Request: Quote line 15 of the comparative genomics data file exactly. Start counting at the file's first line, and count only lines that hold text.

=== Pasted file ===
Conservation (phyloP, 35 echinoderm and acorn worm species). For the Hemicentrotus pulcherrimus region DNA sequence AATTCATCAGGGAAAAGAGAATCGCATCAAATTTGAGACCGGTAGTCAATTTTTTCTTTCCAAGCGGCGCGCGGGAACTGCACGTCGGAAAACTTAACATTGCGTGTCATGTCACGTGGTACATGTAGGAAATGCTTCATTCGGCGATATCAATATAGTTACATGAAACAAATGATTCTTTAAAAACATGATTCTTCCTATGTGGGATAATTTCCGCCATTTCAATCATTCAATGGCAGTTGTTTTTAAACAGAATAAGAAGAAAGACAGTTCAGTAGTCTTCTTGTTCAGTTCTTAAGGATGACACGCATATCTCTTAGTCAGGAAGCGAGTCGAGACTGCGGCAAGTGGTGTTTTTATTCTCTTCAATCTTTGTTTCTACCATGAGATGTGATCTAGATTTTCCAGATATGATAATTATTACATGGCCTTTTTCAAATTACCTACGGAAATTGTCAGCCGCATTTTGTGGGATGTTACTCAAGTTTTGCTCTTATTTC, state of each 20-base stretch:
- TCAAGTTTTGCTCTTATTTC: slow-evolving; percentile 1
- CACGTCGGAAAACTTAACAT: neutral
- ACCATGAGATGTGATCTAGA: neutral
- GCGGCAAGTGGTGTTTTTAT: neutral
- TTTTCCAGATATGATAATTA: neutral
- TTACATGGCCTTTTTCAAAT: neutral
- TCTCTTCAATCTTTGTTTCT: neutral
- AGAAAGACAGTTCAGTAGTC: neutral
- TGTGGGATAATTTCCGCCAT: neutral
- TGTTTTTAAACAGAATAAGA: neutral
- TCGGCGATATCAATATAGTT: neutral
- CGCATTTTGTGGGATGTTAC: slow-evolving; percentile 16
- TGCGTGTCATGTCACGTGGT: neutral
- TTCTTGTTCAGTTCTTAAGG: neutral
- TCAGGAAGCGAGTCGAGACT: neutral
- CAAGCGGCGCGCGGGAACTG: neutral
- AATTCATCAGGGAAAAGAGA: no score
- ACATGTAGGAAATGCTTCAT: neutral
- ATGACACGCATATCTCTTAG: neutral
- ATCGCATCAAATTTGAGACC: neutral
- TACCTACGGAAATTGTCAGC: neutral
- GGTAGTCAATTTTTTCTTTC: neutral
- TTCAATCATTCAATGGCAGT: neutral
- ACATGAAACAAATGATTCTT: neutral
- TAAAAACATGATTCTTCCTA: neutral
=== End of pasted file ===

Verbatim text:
- TTCTTGTTCAGTTCTTAAGG: neutral